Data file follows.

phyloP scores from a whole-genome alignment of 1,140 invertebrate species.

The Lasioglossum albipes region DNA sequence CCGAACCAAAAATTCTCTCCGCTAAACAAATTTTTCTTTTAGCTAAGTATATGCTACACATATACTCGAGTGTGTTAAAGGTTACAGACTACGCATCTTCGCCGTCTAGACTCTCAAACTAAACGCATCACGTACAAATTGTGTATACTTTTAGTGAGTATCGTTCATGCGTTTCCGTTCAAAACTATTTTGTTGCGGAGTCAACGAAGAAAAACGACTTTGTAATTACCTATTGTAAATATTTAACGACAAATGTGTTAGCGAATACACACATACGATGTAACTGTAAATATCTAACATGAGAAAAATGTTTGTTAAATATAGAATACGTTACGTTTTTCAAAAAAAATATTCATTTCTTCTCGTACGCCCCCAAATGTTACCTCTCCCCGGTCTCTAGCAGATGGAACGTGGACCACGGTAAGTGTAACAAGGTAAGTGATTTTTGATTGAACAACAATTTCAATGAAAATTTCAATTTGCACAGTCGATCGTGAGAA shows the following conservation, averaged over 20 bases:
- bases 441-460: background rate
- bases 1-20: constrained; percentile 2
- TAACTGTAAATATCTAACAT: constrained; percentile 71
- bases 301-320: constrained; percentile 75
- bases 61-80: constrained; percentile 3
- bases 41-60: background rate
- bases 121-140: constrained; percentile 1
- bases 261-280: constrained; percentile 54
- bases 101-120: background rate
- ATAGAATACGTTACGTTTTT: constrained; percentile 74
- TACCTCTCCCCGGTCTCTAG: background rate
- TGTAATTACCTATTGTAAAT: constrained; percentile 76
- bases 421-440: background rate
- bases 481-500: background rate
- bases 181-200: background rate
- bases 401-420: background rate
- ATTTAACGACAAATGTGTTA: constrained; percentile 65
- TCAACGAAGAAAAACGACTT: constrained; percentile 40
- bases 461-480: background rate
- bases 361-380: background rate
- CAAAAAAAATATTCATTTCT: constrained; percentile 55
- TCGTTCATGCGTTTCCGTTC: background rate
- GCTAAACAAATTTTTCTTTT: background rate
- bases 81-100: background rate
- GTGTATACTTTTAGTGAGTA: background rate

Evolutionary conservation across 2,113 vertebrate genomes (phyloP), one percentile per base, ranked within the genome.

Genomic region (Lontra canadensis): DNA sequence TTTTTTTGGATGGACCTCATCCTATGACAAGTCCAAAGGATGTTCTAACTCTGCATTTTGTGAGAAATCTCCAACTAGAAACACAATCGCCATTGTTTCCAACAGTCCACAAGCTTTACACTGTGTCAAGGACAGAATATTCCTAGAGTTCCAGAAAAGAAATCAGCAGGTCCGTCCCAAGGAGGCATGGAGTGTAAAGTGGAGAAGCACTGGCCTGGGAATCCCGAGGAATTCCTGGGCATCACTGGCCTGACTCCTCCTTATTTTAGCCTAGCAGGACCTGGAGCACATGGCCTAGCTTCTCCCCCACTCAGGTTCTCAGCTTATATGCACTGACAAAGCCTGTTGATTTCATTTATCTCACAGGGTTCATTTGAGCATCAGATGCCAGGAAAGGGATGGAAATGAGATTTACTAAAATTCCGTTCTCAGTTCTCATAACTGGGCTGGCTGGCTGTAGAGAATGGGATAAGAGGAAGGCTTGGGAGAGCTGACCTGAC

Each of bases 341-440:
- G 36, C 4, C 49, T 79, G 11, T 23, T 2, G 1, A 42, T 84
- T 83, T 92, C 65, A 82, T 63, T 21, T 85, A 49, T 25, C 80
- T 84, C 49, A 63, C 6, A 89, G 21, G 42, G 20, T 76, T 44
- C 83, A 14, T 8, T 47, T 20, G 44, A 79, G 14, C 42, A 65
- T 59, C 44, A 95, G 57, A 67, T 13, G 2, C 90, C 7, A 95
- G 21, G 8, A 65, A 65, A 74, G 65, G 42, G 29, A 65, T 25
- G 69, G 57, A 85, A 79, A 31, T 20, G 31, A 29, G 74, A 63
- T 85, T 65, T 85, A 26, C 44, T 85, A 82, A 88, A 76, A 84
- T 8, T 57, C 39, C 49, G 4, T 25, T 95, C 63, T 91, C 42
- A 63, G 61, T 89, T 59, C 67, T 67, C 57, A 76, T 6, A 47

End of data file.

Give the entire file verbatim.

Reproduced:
phyloP scores from a whole-genome alignment of 1,140 invertebrate species.

The Lasioglossum albipes region DNA sequence CCGAACCAAAAATTCTCTCCGCTAAACAAATTTTTCTTTTAGCTAAGTATATGCTACACATATACTCGAGTGTGTTAAAGGTTACAGACTACGCATCTTCGCCGTCTAGACTCTCAAACTAAACGCATCACGTACAAATTGTGTATACTTTTAGTGAGTATCGTTCATGCGTTTCCGTTCAAAACTATTTTGTTGCGGAGTCAACGAAGAAAAACGACTTTGTAATTACCTATTGTAAATATTTAACGACAAATGTGTTAGCGAATACACACATACGATGTAACTGTAAATATCTAACATGAGAAAAATGTTTGTTAAATATAGAATACGTTACGTTTTTCAAAAAAAATATTCATTTCTTCTCGTACGCCCCCAAATGTTACCTCTCCCCGGTCTCTAGCAGATGGAACGTGGACCACGGTAAGTGTAACAAGGTAAGTGATTTTTGATTGAACAACAATTTCAATGAAAATTTCAATTTGCACAGTCGATCGTGAGAA shows the following conservation, averaged over 20 bases:
- bases 441-460: background rate
- bases 1-20: constrained; percentile 2
- TAACTGTAAATATCTAACAT: constrained; percentile 71
- bases 301-320: constrained; percentile 75
- bases 61-80: constrained; percentile 3
- bases 41-60: background rate
- bases 121-140: constrained; percentile 1
- bases 261-280: constrained; percentile 54
- bases 101-120: background rate
- ATAGAATACGTTACGTTTTT: constrained; percentile 74
- TACCTCTCCCCGGTCTCTAG: background rate
- TGTAATTACCTATTGTAAAT: constrained; percentile 76
- bases 421-440: background rate
- bases 481-500: background rate
- bases 181-200: background rate
- bases 401-420: background rate
- ATTTAACGACAAATGTGTTA: constrained; percentile 65
- TCAACGAAGAAAAACGACTT: constrained; percentile 40
- bases 461-480: background rate
- bases 361-380: background rate
- CAAAAAAAATATTCATTTCT: constrained; percentile 55
- TCGTTCATGCGTTTCCGTTC: background rate
- GCTAAACAAATTTTTCTTTT: background rate
- bases 81-100: background rate
- GTGTATACTTTTAGTGAGTA: background rate

Evolutionary conservation across 2,113 vertebrate genomes (phyloP), one percentile per base, ranked within the genome.

Genomic region (Lontra canadensis): DNA sequence TTTTTTTGGATGGACCTCATCCTATGACAAGTCCAAAGGATGTTCTAACTCTGCATTTTGTGAGAAATCTCCAACTAGAAACACAATCGCCATTGTTTCCAACAGTCCACAAGCTTTACACTGTGTCAAGGACAGAATATTCCTAGAGTTCCAGAAAAGAAATCAGCAGGTCCGTCCCAAGGAGGCATGGAGTGTAAAGTGGAGAAGCACTGGCCTGGGAATCCCGAGGAATTCCTGGGCATCACTGGCCTGACTCCTCCTTATTTTAGCCTAGCAGGACCTGGAGCACATGGCCTAGCTTCTCCCCCACTCAGGTTCTCAGCTTATATGCACTGACAAAGCCTGTTGATTTCATTTATCTCACAGGGTTCATTTGAGCATCAGATGCCAGGAAAGGGATGGAAATGAGATTTACTAAAATTCCGTTCTCAGTTCTCATAACTGGGCTGGCTGGCTGTAGAGAATGGGATAAGAGGAAGGCTTGGGAGAGCTGACCTGAC

Each of bases 341-440:
- G 36, C 4, C 49, T 79, G 11, T 23, T 2, G 1, A 42, T 84
- T 83, T 92, C 65, A 82, T 63, T 21, T 85, A 49, T 25, C 80
- T 84, C 49, A 63, C 6, A 89, G 21, G 42, G 20, T 76, T 44
- C 83, A 14, T 8, T 47, T 20, G 44, A 79, G 14, C 42, A 65
- T 59, C 44, A 95, G 57, A 67, T 13, G 2, C 90, C 7, A 95
- G 21, G 8, A 65, A 65, A 74, G 65, G 42, G 29, A 65, T 25
- G 69, G 57, A 85, A 79, A 31, T 20, G 31, A 29, G 74, A 63
- T 85, T 65, T 85, A 26, C 44, T 85, A 82, A 88, A 76, A 84
- T 8, T 57, C 39, C 49, G 4, T 25, T 95, C 63, T 91, C 42
- A 63, G 61, T 89, T 59, C 67, T 67, C 57, A 76, T 6, A 47